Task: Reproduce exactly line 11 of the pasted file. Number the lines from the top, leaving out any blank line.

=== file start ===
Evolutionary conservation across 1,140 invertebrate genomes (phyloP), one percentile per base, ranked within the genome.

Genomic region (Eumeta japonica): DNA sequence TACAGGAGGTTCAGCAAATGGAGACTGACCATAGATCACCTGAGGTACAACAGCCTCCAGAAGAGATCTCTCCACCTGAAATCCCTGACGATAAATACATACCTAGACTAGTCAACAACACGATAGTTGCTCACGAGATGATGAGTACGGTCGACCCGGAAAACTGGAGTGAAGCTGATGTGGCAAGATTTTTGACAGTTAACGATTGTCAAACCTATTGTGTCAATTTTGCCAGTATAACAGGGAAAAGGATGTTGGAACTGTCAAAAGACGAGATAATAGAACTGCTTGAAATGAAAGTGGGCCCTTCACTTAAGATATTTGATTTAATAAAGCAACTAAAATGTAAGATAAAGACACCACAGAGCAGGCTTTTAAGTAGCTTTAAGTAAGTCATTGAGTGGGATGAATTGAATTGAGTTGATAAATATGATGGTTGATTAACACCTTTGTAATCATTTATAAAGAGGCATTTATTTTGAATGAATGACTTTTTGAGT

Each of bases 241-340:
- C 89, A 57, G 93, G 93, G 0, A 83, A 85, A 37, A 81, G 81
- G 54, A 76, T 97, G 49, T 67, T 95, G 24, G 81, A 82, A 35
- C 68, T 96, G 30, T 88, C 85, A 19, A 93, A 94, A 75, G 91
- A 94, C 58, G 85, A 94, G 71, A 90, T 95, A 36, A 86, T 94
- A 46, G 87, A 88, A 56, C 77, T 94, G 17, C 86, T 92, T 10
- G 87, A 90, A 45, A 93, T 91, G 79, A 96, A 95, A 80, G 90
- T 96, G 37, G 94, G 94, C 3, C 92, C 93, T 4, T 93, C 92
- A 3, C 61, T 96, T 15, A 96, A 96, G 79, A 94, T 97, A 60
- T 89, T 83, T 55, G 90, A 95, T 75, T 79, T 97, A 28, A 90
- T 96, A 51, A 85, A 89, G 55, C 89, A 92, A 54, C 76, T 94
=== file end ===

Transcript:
- A 3, C 61, T 96, T 15, A 96, A 96, G 79, A 94, T 97, A 60